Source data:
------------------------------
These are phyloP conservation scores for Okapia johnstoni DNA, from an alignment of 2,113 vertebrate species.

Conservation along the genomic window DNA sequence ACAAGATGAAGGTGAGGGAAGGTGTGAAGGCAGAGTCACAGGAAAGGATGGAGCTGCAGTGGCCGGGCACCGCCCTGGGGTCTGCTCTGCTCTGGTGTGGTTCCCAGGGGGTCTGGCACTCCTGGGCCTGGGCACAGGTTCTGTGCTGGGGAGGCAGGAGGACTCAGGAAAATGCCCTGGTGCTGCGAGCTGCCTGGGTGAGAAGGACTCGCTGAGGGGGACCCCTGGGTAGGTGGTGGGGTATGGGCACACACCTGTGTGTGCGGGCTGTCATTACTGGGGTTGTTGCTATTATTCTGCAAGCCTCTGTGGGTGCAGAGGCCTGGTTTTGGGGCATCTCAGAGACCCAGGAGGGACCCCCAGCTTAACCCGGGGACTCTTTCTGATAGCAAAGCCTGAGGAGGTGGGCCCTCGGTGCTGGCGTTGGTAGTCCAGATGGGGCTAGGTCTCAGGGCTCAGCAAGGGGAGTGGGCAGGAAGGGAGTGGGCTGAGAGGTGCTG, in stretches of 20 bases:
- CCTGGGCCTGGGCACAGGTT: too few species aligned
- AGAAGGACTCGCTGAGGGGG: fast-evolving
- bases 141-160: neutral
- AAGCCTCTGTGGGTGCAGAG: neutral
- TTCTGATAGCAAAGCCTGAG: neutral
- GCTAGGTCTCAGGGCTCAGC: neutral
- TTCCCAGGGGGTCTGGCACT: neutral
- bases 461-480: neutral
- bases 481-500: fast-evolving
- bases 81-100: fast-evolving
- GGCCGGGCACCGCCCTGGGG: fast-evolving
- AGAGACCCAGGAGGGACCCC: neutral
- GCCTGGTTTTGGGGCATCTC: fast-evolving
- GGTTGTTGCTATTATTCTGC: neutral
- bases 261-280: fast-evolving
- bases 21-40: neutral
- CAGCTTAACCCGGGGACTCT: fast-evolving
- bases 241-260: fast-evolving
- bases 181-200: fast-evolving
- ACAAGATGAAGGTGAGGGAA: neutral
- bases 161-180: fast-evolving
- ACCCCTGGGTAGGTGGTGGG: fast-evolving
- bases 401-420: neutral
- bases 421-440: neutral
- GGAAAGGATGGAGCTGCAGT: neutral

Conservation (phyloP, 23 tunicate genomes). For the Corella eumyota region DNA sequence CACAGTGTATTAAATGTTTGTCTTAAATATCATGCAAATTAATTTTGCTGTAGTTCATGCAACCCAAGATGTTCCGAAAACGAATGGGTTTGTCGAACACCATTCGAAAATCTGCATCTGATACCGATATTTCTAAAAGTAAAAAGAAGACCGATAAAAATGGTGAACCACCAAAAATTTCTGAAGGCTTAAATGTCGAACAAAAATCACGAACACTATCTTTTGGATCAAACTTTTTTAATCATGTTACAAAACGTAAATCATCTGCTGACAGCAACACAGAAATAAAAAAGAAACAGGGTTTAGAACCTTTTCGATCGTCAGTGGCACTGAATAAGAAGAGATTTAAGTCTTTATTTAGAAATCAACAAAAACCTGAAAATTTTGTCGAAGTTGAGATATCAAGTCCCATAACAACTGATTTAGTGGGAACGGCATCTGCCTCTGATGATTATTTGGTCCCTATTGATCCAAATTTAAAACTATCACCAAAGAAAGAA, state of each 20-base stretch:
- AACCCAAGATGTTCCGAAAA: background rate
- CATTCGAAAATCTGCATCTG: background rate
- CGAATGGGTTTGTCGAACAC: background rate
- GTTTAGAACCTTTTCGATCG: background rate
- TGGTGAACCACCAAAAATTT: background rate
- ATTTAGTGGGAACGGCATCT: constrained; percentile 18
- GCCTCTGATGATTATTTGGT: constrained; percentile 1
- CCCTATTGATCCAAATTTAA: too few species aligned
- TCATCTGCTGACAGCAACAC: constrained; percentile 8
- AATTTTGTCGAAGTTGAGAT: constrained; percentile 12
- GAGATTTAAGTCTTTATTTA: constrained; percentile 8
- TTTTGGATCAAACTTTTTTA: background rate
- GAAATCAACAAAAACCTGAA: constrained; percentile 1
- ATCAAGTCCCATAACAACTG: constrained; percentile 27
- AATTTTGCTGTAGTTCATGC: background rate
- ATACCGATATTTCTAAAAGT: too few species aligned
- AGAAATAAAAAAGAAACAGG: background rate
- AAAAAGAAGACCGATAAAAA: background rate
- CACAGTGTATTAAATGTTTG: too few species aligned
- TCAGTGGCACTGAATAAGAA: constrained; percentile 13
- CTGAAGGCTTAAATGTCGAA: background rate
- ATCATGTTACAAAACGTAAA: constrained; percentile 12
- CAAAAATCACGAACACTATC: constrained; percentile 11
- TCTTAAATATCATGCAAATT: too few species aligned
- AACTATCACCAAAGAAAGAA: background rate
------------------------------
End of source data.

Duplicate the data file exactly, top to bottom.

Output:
These are phyloP conservation scores for Okapia johnstoni DNA, from an alignment of 2,113 vertebrate species.

Conservation along the genomic window DNA sequence ACAAGATGAAGGTGAGGGAAGGTGTGAAGGCAGAGTCACAGGAAAGGATGGAGCTGCAGTGGCCGGGCACCGCCCTGGGGTCTGCTCTGCTCTGGTGTGGTTCCCAGGGGGTCTGGCACTCCTGGGCCTGGGCACAGGTTCTGTGCTGGGGAGGCAGGAGGACTCAGGAAAATGCCCTGGTGCTGCGAGCTGCCTGGGTGAGAAGGACTCGCTGAGGGGGACCCCTGGGTAGGTGGTGGGGTATGGGCACACACCTGTGTGTGCGGGCTGTCATTACTGGGGTTGTTGCTATTATTCTGCAAGCCTCTGTGGGTGCAGAGGCCTGGTTTTGGGGCATCTCAGAGACCCAGGAGGGACCCCCAGCTTAACCCGGGGACTCTTTCTGATAGCAAAGCCTGAGGAGGTGGGCCCTCGGTGCTGGCGTTGGTAGTCCAGATGGGGCTAGGTCTCAGGGCTCAGCAAGGGGAGTGGGCAGGAAGGGAGTGGGCTGAGAGGTGCTG, in stretches of 20 bases:
- CCTGGGCCTGGGCACAGGTT: too few species aligned
- AGAAGGACTCGCTGAGGGGG: fast-evolving
- bases 141-160: neutral
- AAGCCTCTGTGGGTGCAGAG: neutral
- TTCTGATAGCAAAGCCTGAG: neutral
- GCTAGGTCTCAGGGCTCAGC: neutral
- TTCCCAGGGGGTCTGGCACT: neutral
- bases 461-480: neutral
- bases 481-500: fast-evolving
- bases 81-100: fast-evolving
- GGCCGGGCACCGCCCTGGGG: fast-evolving
- AGAGACCCAGGAGGGACCCC: neutral
- GCCTGGTTTTGGGGCATCTC: fast-evolving
- GGTTGTTGCTATTATTCTGC: neutral
- bases 261-280: fast-evolving
- bases 21-40: neutral
- CAGCTTAACCCGGGGACTCT: fast-evolving
- bases 241-260: fast-evolving
- bases 181-200: fast-evolving
- ACAAGATGAAGGTGAGGGAA: neutral
- bases 161-180: fast-evolving
- ACCCCTGGGTAGGTGGTGGG: fast-evolving
- bases 401-420: neutral
- bases 421-440: neutral
- GGAAAGGATGGAGCTGCAGT: neutral

Conservation (phyloP, 23 tunicate genomes). For the Corella eumyota region DNA sequence CACAGTGTATTAAATGTTTGTCTTAAATATCATGCAAATTAATTTTGCTGTAGTTCATGCAACCCAAGATGTTCCGAAAACGAATGGGTTTGTCGAACACCATTCGAAAATCTGCATCTGATACCGATATTTCTAAAAGTAAAAAGAAGACCGATAAAAATGGTGAACCACCAAAAATTTCTGAAGGCTTAAATGTCGAACAAAAATCACGAACACTATCTTTTGGATCAAACTTTTTTAATCATGTTACAAAACGTAAATCATCTGCTGACAGCAACACAGAAATAAAAAAGAAACAGGGTTTAGAACCTTTTCGATCGTCAGTGGCACTGAATAAGAAGAGATTTAAGTCTTTATTTAGAAATCAACAAAAACCTGAAAATTTTGTCGAAGTTGAGATATCAAGTCCCATAACAACTGATTTAGTGGGAACGGCATCTGCCTCTGATGATTATTTGGTCCCTATTGATCCAAATTTAAAACTATCACCAAAGAAAGAA, state of each 20-base stretch:
- AACCCAAGATGTTCCGAAAA: background rate
- CATTCGAAAATCTGCATCTG: background rate
- CGAATGGGTTTGTCGAACAC: background rate
- GTTTAGAACCTTTTCGATCG: background rate
- TGGTGAACCACCAAAAATTT: background rate
- ATTTAGTGGGAACGGCATCT: constrained; percentile 18
- GCCTCTGATGATTATTTGGT: constrained; percentile 1
- CCCTATTGATCCAAATTTAA: too few species aligned
- TCATCTGCTGACAGCAACAC: constrained; percentile 8
- AATTTTGTCGAAGTTGAGAT: constrained; percentile 12
- GAGATTTAAGTCTTTATTTA: constrained; percentile 8
- TTTTGGATCAAACTTTTTTA: background rate
- GAAATCAACAAAAACCTGAA: constrained; percentile 1
- ATCAAGTCCCATAACAACTG: constrained; percentile 27
- AATTTTGCTGTAGTTCATGC: background rate
- ATACCGATATTTCTAAAAGT: too few species aligned
- AGAAATAAAAAAGAAACAGG: background rate
- AAAAAGAAGACCGATAAAAA: background rate
- CACAGTGTATTAAATGTTTG: too few species aligned
- TCAGTGGCACTGAATAAGAA: constrained; percentile 13
- CTGAAGGCTTAAATGTCGAA: background rate
- ATCATGTTACAAAACGTAAA: constrained; percentile 12
- CAAAAATCACGAACACTATC: constrained; percentile 11
- TCTTAAATATCATGCAAATT: too few species aligned
- AACTATCACCAAAGAAAGAA: background rate